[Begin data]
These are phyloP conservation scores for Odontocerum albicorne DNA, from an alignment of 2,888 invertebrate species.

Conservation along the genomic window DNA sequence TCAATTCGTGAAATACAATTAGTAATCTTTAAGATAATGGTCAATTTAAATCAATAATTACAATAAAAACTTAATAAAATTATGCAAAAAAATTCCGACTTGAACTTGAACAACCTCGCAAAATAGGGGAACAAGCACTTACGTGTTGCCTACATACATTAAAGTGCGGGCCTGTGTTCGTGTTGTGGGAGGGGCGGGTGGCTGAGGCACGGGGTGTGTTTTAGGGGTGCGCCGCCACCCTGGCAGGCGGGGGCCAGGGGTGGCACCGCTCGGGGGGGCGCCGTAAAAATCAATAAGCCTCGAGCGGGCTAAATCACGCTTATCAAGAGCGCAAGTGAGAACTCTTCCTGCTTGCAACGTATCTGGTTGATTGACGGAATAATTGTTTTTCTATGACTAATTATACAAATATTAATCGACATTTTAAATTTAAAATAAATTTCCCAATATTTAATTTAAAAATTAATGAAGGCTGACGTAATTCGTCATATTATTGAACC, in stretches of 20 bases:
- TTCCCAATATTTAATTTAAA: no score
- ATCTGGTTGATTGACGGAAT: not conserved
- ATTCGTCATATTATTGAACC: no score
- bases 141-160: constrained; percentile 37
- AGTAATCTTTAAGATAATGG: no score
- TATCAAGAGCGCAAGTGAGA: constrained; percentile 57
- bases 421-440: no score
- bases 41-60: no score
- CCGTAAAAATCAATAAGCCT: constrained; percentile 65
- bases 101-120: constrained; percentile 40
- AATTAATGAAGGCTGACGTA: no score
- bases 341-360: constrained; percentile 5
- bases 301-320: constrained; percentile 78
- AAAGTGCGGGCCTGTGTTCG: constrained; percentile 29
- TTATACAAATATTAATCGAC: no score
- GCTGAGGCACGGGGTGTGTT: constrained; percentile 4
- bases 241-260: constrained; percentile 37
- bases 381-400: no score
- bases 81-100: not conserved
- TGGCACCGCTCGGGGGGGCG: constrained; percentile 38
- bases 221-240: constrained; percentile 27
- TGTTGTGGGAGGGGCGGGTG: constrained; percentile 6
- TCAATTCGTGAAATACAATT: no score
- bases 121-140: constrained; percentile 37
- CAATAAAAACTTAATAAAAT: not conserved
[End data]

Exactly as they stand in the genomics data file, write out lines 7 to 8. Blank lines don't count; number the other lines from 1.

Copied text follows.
- AGTAATCTTTAAGATAATGG: no score
- TATCAAGAGCGCAAGTGAGA: constrained; percentile 57